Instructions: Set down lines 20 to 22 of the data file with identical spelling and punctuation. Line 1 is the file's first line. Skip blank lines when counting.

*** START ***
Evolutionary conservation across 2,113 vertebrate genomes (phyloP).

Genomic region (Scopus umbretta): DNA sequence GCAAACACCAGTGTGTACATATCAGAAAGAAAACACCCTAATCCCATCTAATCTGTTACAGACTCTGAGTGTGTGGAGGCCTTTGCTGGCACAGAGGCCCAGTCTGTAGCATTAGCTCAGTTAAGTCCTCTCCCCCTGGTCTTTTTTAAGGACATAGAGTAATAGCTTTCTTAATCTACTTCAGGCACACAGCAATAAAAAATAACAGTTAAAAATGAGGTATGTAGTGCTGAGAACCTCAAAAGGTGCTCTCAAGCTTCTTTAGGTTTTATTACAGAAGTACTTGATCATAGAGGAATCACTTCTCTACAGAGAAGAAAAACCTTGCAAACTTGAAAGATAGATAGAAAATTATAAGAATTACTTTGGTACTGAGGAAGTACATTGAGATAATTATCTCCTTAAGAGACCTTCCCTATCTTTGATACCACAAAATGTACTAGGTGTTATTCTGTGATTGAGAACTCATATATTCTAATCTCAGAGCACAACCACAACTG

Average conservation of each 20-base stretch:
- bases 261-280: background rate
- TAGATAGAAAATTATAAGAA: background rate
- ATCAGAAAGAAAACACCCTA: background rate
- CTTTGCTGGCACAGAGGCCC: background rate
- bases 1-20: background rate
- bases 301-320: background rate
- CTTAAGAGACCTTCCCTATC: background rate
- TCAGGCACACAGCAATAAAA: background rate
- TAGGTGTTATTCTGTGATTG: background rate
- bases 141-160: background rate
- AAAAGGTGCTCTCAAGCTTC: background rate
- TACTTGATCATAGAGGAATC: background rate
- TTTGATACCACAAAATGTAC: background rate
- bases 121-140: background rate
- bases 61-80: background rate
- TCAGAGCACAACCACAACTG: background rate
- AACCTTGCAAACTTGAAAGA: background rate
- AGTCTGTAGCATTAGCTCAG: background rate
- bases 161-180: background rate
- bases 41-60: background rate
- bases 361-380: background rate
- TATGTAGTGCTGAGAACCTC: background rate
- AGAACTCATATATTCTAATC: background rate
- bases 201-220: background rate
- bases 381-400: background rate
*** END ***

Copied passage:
- AACCTTGCAAACTTGAAAGA: background rate
- AGTCTGTAGCATTAGCTCAG: background rate
- bases 161-180: background rate